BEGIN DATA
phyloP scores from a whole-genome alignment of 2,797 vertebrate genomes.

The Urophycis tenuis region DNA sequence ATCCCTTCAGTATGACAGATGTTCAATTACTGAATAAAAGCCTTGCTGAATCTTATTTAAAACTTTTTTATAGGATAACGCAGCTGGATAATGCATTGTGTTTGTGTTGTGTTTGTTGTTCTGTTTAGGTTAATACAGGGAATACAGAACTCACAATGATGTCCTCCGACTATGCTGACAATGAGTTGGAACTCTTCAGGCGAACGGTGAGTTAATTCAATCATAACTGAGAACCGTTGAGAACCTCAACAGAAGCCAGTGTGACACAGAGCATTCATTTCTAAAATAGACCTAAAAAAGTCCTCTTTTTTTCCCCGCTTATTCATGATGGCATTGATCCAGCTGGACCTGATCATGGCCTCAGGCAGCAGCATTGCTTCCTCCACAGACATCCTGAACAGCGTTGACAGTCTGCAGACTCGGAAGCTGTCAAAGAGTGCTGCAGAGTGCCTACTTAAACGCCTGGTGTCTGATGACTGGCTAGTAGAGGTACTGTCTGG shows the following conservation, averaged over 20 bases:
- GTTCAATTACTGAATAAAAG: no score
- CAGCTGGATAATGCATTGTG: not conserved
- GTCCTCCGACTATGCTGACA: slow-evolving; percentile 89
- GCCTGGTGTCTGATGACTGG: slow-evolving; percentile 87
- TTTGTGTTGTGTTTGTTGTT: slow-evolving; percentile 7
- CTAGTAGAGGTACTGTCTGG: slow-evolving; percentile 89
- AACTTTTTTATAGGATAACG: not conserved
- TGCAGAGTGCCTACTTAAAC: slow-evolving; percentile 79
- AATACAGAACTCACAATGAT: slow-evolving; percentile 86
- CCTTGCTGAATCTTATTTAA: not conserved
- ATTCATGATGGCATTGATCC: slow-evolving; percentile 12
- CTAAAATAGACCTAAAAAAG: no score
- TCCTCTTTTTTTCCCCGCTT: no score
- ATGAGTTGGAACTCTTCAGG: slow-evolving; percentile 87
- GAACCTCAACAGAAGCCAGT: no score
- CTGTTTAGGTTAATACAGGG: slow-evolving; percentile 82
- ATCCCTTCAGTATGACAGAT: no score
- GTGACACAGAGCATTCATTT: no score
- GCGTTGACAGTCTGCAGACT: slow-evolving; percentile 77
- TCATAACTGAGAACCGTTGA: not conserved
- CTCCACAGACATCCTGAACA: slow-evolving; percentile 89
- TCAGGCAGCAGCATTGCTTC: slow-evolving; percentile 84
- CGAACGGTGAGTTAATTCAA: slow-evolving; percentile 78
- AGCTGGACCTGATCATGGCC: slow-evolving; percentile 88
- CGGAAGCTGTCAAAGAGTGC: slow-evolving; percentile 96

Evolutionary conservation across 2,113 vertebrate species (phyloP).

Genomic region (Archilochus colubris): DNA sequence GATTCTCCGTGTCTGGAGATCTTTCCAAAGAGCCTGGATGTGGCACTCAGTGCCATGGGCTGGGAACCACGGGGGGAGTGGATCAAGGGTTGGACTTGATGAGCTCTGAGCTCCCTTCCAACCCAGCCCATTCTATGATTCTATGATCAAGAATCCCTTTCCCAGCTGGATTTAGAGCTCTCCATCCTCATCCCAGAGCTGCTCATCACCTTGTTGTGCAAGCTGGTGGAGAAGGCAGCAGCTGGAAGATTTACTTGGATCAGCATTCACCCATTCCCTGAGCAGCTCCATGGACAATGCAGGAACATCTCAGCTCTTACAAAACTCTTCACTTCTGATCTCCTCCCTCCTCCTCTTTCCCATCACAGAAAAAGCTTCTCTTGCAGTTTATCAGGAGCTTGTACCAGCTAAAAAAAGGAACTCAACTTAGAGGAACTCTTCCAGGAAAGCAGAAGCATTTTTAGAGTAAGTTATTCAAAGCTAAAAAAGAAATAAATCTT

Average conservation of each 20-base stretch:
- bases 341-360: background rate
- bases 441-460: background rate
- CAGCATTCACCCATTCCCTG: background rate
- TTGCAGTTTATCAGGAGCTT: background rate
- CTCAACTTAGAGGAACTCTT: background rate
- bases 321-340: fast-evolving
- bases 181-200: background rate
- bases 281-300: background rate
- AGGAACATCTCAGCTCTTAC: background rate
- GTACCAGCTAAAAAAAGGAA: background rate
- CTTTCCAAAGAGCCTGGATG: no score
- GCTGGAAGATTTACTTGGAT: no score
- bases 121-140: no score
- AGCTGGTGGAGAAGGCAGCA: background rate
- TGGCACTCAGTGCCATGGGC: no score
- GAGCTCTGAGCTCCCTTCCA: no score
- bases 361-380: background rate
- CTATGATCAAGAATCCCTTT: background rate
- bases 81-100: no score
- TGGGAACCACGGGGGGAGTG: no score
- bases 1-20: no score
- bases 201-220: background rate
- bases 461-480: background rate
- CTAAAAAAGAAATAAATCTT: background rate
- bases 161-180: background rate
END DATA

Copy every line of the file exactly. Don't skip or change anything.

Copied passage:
phyloP scores from a whole-genome alignment of 2,797 vertebrate genomes.

The Urophycis tenuis region DNA sequence ATCCCTTCAGTATGACAGATGTTCAATTACTGAATAAAAGCCTTGCTGAATCTTATTTAAAACTTTTTTATAGGATAACGCAGCTGGATAATGCATTGTGTTTGTGTTGTGTTTGTTGTTCTGTTTAGGTTAATACAGGGAATACAGAACTCACAATGATGTCCTCCGACTATGCTGACAATGAGTTGGAACTCTTCAGGCGAACGGTGAGTTAATTCAATCATAACTGAGAACCGTTGAGAACCTCAACAGAAGCCAGTGTGACACAGAGCATTCATTTCTAAAATAGACCTAAAAAAGTCCTCTTTTTTTCCCCGCTTATTCATGATGGCATTGATCCAGCTGGACCTGATCATGGCCTCAGGCAGCAGCATTGCTTCCTCCACAGACATCCTGAACAGCGTTGACAGTCTGCAGACTCGGAAGCTGTCAAAGAGTGCTGCAGAGTGCCTACTTAAACGCCTGGTGTCTGATGACTGGCTAGTAGAGGTACTGTCTGG shows the following conservation, averaged over 20 bases:
- GTTCAATTACTGAATAAAAG: no score
- CAGCTGGATAATGCATTGTG: not conserved
- GTCCTCCGACTATGCTGACA: slow-evolving; percentile 89
- GCCTGGTGTCTGATGACTGG: slow-evolving; percentile 87
- TTTGTGTTGTGTTTGTTGTT: slow-evolving; percentile 7
- CTAGTAGAGGTACTGTCTGG: slow-evolving; percentile 89
- AACTTTTTTATAGGATAACG: not conserved
- TGCAGAGTGCCTACTTAAAC: slow-evolving; percentile 79
- AATACAGAACTCACAATGAT: slow-evolving; percentile 86
- CCTTGCTGAATCTTATTTAA: not conserved
- ATTCATGATGGCATTGATCC: slow-evolving; percentile 12
- CTAAAATAGACCTAAAAAAG: no score
- TCCTCTTTTTTTCCCCGCTT: no score
- ATGAGTTGGAACTCTTCAGG: slow-evolving; percentile 87
- GAACCTCAACAGAAGCCAGT: no score
- CTGTTTAGGTTAATACAGGG: slow-evolving; percentile 82
- ATCCCTTCAGTATGACAGAT: no score
- GTGACACAGAGCATTCATTT: no score
- GCGTTGACAGTCTGCAGACT: slow-evolving; percentile 77
- TCATAACTGAGAACCGTTGA: not conserved
- CTCCACAGACATCCTGAACA: slow-evolving; percentile 89
- TCAGGCAGCAGCATTGCTTC: slow-evolving; percentile 84
- CGAACGGTGAGTTAATTCAA: slow-evolving; percentile 78
- AGCTGGACCTGATCATGGCC: slow-evolving; percentile 88
- CGGAAGCTGTCAAAGAGTGC: slow-evolving; percentile 96

Evolutionary conservation across 2,113 vertebrate species (phyloP).

Genomic region (Archilochus colubris): DNA sequence GATTCTCCGTGTCTGGAGATCTTTCCAAAGAGCCTGGATGTGGCACTCAGTGCCATGGGCTGGGAACCACGGGGGGAGTGGATCAAGGGTTGGACTTGATGAGCTCTGAGCTCCCTTCCAACCCAGCCCATTCTATGATTCTATGATCAAGAATCCCTTTCCCAGCTGGATTTAGAGCTCTCCATCCTCATCCCAGAGCTGCTCATCACCTTGTTGTGCAAGCTGGTGGAGAAGGCAGCAGCTGGAAGATTTACTTGGATCAGCATTCACCCATTCCCTGAGCAGCTCCATGGACAATGCAGGAACATCTCAGCTCTTACAAAACTCTTCACTTCTGATCTCCTCCCTCCTCCTCTTTCCCATCACAGAAAAAGCTTCTCTTGCAGTTTATCAGGAGCTTGTACCAGCTAAAAAAAGGAACTCAACTTAGAGGAACTCTTCCAGGAAAGCAGAAGCATTTTTAGAGTAAGTTATTCAAAGCTAAAAAAGAAATAAATCTT

Average conservation of each 20-base stretch:
- bases 341-360: background rate
- bases 441-460: background rate
- CAGCATTCACCCATTCCCTG: background rate
- TTGCAGTTTATCAGGAGCTT: background rate
- CTCAACTTAGAGGAACTCTT: background rate
- bases 321-340: fast-evolving
- bases 181-200: background rate
- bases 281-300: background rate
- AGGAACATCTCAGCTCTTAC: background rate
- GTACCAGCTAAAAAAAGGAA: background rate
- CTTTCCAAAGAGCCTGGATG: no score
- GCTGGAAGATTTACTTGGAT: no score
- bases 121-140: no score
- AGCTGGTGGAGAAGGCAGCA: background rate
- TGGCACTCAGTGCCATGGGC: no score
- GAGCTCTGAGCTCCCTTCCA: no score
- bases 361-380: background rate
- CTATGATCAAGAATCCCTTT: background rate
- bases 81-100: no score
- TGGGAACCACGGGGGGAGTG: no score
- bases 1-20: no score
- bases 201-220: background rate
- bases 461-480: background rate
- CTAAAAAAGAAATAAATCTT: background rate
- bases 161-180: background rate